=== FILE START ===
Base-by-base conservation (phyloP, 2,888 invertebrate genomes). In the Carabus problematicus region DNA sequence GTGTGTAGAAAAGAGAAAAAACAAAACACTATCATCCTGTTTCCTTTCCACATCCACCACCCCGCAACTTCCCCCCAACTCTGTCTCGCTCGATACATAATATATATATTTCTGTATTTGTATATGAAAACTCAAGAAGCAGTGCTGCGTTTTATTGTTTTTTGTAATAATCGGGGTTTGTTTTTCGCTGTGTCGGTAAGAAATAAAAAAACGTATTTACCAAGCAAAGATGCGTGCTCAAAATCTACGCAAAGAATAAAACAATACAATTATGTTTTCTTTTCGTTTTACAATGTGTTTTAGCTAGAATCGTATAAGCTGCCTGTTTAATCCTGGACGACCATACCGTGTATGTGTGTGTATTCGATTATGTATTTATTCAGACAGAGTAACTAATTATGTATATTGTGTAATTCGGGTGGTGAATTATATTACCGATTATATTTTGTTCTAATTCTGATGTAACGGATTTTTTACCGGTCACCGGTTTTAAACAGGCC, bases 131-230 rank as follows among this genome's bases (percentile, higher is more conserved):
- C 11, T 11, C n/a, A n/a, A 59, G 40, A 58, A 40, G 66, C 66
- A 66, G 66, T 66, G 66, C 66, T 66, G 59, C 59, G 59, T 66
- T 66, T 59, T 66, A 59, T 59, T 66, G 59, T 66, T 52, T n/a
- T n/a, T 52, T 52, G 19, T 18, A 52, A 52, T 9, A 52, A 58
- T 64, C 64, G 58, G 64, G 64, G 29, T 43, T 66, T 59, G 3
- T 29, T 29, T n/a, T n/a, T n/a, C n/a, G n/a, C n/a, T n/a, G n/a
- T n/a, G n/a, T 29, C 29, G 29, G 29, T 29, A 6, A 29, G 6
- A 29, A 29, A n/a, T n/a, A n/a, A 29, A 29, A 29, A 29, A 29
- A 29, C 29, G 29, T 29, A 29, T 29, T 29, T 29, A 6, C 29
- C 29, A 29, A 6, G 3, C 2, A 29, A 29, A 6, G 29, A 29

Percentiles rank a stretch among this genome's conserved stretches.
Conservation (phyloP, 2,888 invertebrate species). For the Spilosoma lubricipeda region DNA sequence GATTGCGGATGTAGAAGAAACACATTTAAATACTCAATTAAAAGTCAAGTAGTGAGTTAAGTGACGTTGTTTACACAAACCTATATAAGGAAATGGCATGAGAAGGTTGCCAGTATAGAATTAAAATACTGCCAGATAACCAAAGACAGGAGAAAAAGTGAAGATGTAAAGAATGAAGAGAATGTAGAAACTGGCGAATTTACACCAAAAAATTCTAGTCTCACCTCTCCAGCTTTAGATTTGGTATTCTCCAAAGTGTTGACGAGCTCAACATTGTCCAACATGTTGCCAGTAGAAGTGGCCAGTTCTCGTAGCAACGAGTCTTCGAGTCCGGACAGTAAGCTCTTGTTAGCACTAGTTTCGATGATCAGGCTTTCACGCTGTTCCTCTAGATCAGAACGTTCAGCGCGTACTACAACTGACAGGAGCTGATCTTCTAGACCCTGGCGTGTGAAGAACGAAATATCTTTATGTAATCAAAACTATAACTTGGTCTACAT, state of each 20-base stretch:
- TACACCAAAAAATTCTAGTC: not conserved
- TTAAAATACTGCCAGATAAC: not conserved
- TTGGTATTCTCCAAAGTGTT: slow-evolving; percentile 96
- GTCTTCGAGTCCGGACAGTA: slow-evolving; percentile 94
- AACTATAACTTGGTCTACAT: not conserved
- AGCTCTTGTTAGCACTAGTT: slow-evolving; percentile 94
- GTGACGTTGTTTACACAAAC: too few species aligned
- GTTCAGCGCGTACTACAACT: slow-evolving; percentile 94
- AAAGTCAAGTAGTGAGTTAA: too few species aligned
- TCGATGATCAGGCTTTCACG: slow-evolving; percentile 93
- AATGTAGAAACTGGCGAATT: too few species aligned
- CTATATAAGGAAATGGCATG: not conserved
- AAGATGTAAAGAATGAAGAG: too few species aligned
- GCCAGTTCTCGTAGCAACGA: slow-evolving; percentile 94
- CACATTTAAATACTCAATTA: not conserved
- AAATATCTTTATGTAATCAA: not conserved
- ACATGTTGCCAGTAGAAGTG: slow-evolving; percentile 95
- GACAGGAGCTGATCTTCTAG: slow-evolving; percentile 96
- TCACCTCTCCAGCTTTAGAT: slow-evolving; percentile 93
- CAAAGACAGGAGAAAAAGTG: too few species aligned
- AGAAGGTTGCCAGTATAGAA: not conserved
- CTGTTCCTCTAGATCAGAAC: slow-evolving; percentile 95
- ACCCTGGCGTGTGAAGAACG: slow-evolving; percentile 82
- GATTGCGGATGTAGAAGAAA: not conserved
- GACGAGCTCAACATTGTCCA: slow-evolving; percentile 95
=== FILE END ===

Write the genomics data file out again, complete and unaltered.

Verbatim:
Base-by-base conservation (phyloP, 2,888 invertebrate genomes). In the Carabus problematicus region DNA sequence GTGTGTAGAAAAGAGAAAAAACAAAACACTATCATCCTGTTTCCTTTCCACATCCACCACCCCGCAACTTCCCCCCAACTCTGTCTCGCTCGATACATAATATATATATTTCTGTATTTGTATATGAAAACTCAAGAAGCAGTGCTGCGTTTTATTGTTTTTTGTAATAATCGGGGTTTGTTTTTCGCTGTGTCGGTAAGAAATAAAAAAACGTATTTACCAAGCAAAGATGCGTGCTCAAAATCTACGCAAAGAATAAAACAATACAATTATGTTTTCTTTTCGTTTTACAATGTGTTTTAGCTAGAATCGTATAAGCTGCCTGTTTAATCCTGGACGACCATACCGTGTATGTGTGTGTATTCGATTATGTATTTATTCAGACAGAGTAACTAATTATGTATATTGTGTAATTCGGGTGGTGAATTATATTACCGATTATATTTTGTTCTAATTCTGATGTAACGGATTTTTTACCGGTCACCGGTTTTAAACAGGCC, bases 131-230 rank as follows among this genome's bases (percentile, higher is more conserved):
- C 11, T 11, C n/a, A n/a, A 59, G 40, A 58, A 40, G 66, C 66
- A 66, G 66, T 66, G 66, C 66, T 66, G 59, C 59, G 59, T 66
- T 66, T 59, T 66, A 59, T 59, T 66, G 59, T 66, T 52, T n/a
- T n/a, T 52, T 52, G 19, T 18, A 52, A 52, T 9, A 52, A 58
- T 64, C 64, G 58, G 64, G 64, G 29, T 43, T 66, T 59, G 3
- T 29, T 29, T n/a, T n/a, T n/a, C n/a, G n/a, C n/a, T n/a, G n/a
- T n/a, G n/a, T 29, C 29, G 29, G 29, T 29, A 6, A 29, G 6
- A 29, A 29, A n/a, T n/a, A n/a, A 29, A 29, A 29, A 29, A 29
- A 29, C 29, G 29, T 29, A 29, T 29, T 29, T 29, A 6, C 29
- C 29, A 29, A 6, G 3, C 2, A 29, A 29, A 6, G 29, A 29

Percentiles rank a stretch among this genome's conserved stretches.
Conservation (phyloP, 2,888 invertebrate species). For the Spilosoma lubricipeda region DNA sequence GATTGCGGATGTAGAAGAAACACATTTAAATACTCAATTAAAAGTCAAGTAGTGAGTTAAGTGACGTTGTTTACACAAACCTATATAAGGAAATGGCATGAGAAGGTTGCCAGTATAGAATTAAAATACTGCCAGATAACCAAAGACAGGAGAAAAAGTGAAGATGTAAAGAATGAAGAGAATGTAGAAACTGGCGAATTTACACCAAAAAATTCTAGTCTCACCTCTCCAGCTTTAGATTTGGTATTCTCCAAAGTGTTGACGAGCTCAACATTGTCCAACATGTTGCCAGTAGAAGTGGCCAGTTCTCGTAGCAACGAGTCTTCGAGTCCGGACAGTAAGCTCTTGTTAGCACTAGTTTCGATGATCAGGCTTTCACGCTGTTCCTCTAGATCAGAACGTTCAGCGCGTACTACAACTGACAGGAGCTGATCTTCTAGACCCTGGCGTGTGAAGAACGAAATATCTTTATGTAATCAAAACTATAACTTGGTCTACAT, state of each 20-base stretch:
- TACACCAAAAAATTCTAGTC: not conserved
- TTAAAATACTGCCAGATAAC: not conserved
- TTGGTATTCTCCAAAGTGTT: slow-evolving; percentile 96
- GTCTTCGAGTCCGGACAGTA: slow-evolving; percentile 94
- AACTATAACTTGGTCTACAT: not conserved
- AGCTCTTGTTAGCACTAGTT: slow-evolving; percentile 94
- GTGACGTTGTTTACACAAAC: too few species aligned
- GTTCAGCGCGTACTACAACT: slow-evolving; percentile 94
- AAAGTCAAGTAGTGAGTTAA: too few species aligned
- TCGATGATCAGGCTTTCACG: slow-evolving; percentile 93
- AATGTAGAAACTGGCGAATT: too few species aligned
- CTATATAAGGAAATGGCATG: not conserved
- AAGATGTAAAGAATGAAGAG: too few species aligned
- GCCAGTTCTCGTAGCAACGA: slow-evolving; percentile 94
- CACATTTAAATACTCAATTA: not conserved
- AAATATCTTTATGTAATCAA: not conserved
- ACATGTTGCCAGTAGAAGTG: slow-evolving; percentile 95
- GACAGGAGCTGATCTTCTAG: slow-evolving; percentile 96
- TCACCTCTCCAGCTTTAGAT: slow-evolving; percentile 93
- CAAAGACAGGAGAAAAAGTG: too few species aligned
- AGAAGGTTGCCAGTATAGAA: not conserved
- CTGTTCCTCTAGATCAGAAC: slow-evolving; percentile 95
- ACCCTGGCGTGTGAAGAACG: slow-evolving; percentile 82
- GATTGCGGATGTAGAAGAAA: not conserved
- GACGAGCTCAACATTGTCCA: slow-evolving; percentile 95